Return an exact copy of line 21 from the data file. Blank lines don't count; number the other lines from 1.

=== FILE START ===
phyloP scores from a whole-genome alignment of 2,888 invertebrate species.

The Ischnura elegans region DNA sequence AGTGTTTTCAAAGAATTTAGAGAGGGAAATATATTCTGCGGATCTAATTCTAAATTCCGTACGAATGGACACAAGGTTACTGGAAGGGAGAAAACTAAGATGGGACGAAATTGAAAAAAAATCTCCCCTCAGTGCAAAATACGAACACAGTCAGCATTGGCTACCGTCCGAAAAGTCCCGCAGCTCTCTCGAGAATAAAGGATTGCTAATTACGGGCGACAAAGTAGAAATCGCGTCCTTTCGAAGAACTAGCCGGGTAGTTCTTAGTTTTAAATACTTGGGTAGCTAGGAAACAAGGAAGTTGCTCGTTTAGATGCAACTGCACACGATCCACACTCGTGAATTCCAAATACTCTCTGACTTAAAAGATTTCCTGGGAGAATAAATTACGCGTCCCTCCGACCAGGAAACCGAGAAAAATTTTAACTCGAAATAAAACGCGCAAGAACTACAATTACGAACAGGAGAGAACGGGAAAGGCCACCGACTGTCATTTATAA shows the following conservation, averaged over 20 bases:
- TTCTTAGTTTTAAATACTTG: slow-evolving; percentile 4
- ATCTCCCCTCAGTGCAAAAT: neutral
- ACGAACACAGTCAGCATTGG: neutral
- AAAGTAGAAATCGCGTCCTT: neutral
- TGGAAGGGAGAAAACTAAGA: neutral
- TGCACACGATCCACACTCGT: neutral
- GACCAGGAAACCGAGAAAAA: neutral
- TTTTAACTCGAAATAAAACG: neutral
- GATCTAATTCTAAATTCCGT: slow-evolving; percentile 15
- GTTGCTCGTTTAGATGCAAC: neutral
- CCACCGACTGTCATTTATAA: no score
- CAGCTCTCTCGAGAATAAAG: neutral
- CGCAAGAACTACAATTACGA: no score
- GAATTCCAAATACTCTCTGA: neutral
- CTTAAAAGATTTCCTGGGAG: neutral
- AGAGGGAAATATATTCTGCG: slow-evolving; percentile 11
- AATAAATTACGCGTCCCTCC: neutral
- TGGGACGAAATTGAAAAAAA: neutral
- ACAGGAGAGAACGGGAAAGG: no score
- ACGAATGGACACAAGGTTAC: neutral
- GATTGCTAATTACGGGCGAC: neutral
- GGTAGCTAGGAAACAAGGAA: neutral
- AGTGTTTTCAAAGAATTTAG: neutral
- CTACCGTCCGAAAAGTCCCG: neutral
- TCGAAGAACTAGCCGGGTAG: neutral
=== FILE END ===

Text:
- ACAGGAGAGAACGGGAAAGG: no score